Japanese Garden

This section contains a collection of plants of East Asian origin that do not originate from the higher mountain ranges, but from regions with a temperate climate similar to that of Central Europe. At the latest by the ice ages, the East Asian and European floras were permanently separated, so that different but related species (and groups) have developed from an often common origin under comparable conditions.

In the Japanese garden, one can find rarely planted woody plants such as the Japanese red cedar (Cryptomeria japonica), a member of the swamp cypress family (Taxodiaceae), the persimmon (Dyospyros lotus) of the ebony family (Ebenaceae), Idesia polycarpa of the willow family (Salicaceae), and the beauty bush (Kolkwitzia amabilis) of the honeysuckle family (Caprifoliaceae), which was first brought to Europe in 1901. Along with bamboo species such as Sinarundinaria nitida and Pseudosasa japonica, winter-hardy species of the woody and often branched grasses (Poaceae), which are native mainly in tropical and subtropical areas, can also be found in the Japanese Garden. The Japanese anemone (Anemone hupehensis) is in bloom from late summer until late autumn. Indeed, one can also find the shrub with the most luminous fall colors in this area: the burning bush (Euonymus alatus) of the bittersweet family (Celastraceae), which also has very interesting “winged branches” comprised of a corky material.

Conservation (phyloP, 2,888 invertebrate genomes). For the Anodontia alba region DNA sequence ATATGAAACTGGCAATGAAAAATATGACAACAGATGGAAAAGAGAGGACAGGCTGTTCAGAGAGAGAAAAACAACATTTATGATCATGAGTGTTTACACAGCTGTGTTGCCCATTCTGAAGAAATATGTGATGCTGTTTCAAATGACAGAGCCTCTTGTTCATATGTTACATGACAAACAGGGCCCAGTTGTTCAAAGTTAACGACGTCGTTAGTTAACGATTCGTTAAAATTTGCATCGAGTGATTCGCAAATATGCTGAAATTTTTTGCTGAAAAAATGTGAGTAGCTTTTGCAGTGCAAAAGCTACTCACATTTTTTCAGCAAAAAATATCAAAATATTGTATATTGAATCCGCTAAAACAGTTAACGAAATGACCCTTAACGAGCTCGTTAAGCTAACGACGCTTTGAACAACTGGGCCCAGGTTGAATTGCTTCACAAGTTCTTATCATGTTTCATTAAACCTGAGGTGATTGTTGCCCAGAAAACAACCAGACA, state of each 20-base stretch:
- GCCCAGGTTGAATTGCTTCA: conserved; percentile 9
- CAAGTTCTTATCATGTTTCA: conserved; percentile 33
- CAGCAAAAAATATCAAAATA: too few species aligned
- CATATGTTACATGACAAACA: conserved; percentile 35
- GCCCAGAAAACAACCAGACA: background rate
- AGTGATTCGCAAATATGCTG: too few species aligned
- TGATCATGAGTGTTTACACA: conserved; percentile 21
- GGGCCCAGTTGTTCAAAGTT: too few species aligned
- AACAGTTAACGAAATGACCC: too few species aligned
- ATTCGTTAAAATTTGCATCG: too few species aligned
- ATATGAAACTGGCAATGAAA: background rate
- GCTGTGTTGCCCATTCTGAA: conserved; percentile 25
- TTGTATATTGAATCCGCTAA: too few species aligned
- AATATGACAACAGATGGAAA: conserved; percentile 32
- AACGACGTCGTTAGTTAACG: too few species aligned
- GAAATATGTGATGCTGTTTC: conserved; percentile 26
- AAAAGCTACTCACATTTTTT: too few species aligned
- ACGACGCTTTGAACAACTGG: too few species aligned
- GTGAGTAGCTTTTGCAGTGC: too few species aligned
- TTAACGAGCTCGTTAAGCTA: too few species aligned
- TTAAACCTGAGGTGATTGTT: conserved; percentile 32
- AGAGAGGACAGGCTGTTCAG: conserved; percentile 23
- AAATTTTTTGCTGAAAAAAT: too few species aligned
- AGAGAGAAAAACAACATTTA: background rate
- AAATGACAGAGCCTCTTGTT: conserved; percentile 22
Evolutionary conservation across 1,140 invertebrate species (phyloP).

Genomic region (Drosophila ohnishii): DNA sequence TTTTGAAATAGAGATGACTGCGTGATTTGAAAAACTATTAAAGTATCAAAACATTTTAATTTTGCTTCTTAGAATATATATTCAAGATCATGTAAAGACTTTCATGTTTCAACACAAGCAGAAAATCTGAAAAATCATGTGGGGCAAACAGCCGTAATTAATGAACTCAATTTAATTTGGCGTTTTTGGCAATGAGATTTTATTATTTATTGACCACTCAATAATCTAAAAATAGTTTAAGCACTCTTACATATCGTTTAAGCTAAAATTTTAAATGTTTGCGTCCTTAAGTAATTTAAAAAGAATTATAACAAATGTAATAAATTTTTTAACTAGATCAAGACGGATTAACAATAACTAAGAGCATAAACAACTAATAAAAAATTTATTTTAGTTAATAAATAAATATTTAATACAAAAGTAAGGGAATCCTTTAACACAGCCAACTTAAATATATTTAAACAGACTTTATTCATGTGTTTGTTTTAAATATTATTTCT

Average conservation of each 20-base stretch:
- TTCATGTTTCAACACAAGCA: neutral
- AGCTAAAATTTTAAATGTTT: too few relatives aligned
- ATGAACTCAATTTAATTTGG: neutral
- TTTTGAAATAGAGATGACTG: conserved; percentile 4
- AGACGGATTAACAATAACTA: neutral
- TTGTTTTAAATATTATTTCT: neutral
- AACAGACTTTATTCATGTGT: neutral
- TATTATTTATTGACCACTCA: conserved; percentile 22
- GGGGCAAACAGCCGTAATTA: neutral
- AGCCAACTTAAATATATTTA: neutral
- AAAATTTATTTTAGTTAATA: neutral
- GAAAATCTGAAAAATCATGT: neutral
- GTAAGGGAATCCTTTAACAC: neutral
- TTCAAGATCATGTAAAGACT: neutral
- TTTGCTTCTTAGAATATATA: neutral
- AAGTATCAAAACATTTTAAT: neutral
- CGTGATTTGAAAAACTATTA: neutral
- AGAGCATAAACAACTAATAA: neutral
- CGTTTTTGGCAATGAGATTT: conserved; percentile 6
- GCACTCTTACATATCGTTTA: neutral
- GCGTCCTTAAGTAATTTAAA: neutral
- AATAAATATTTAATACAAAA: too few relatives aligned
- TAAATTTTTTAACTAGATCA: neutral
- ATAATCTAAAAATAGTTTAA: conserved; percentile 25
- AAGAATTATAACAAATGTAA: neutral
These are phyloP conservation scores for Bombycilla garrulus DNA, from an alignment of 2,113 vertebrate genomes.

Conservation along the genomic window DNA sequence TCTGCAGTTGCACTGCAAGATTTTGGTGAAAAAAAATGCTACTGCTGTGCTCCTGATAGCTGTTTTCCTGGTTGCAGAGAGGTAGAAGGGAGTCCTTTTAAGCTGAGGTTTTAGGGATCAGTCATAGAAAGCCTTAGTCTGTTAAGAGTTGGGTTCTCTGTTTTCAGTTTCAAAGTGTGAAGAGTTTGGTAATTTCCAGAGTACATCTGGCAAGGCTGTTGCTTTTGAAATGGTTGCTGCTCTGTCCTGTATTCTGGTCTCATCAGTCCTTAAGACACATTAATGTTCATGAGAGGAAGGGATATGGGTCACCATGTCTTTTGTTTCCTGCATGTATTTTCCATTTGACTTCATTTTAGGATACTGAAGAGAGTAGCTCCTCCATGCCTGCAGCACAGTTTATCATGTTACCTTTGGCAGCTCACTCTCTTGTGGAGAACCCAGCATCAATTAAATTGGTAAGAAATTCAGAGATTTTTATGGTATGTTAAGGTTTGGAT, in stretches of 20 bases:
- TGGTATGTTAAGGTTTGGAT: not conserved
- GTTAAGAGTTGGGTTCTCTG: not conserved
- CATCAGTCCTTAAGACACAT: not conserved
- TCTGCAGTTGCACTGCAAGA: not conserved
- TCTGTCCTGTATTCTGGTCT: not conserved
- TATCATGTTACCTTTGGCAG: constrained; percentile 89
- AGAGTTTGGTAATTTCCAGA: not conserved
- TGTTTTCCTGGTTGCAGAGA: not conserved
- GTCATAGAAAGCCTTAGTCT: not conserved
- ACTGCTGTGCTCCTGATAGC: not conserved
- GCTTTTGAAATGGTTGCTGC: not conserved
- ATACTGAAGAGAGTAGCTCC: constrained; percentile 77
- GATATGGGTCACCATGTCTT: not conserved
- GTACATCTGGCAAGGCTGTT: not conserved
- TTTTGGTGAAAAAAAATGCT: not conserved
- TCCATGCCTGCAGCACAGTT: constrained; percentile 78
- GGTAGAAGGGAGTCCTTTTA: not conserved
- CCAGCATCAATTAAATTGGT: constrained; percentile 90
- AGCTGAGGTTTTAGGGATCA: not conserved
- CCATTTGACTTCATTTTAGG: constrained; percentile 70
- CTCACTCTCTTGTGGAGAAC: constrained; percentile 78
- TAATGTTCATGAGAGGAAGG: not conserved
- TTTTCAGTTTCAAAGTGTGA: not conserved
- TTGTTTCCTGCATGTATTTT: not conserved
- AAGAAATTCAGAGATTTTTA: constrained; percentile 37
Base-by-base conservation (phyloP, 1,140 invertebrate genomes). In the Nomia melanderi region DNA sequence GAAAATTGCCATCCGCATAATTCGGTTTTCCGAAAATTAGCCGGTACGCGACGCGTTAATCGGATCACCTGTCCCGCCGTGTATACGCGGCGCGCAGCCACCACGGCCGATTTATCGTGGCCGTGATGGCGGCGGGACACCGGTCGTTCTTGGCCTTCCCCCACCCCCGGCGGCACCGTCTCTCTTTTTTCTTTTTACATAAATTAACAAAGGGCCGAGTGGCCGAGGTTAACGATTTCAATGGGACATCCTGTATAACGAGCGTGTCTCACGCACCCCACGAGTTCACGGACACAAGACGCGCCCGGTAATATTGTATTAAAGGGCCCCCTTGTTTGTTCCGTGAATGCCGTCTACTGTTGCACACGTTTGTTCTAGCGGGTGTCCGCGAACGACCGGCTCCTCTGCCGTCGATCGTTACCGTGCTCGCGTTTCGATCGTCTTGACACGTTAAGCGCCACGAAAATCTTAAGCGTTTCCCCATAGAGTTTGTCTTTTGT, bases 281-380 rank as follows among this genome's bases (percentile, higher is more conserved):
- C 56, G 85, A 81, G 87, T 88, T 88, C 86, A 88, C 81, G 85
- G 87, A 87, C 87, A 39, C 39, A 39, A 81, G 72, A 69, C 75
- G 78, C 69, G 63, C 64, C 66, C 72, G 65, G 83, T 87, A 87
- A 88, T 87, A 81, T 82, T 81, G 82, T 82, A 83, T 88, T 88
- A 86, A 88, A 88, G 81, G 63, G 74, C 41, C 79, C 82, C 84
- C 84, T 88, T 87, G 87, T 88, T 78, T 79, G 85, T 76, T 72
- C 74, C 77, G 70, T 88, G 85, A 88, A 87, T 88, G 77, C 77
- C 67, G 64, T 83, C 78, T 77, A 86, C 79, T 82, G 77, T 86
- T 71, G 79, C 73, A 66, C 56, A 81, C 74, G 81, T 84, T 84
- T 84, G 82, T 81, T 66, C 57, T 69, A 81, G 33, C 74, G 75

In the collection of East Asian species, there is also a substantial Rhododendron collection of around 50 species and 100 cultivars, which are spread throughout the botanical garden and provide intense spots of color throughout the springtime with their different blooming times.

The Low German thatched house in the center of the Japanese garden is one of the landmarks of Rostock Botanical Garden.

In the Japanese garden you also encounter a Low German thatched house, also simply called the “Japan House” due to its location. Actually it is an example of Low German wood architecture from the period before World War II, that is also characterized by gazebos with rounded thatched roofs being part of the Heimatschutzstil ("Homeland Protection Style") of that time. Built in 1939 to serve as weather refuge, the wooden building was renovated and partly reconstructed in 2012 and today serves as a classroom and seminary room, in particular for school teaching in the heart of the garden. Restoration and re-equipment were essentially supported by the Friends of the Rostock Botanical Garden, the Merchants' Association of Rostock, the Public Administration for Environment, Nature Conservation, and Geology Mecklenburg-West Pomerania, and Barbara and Andreas Plum.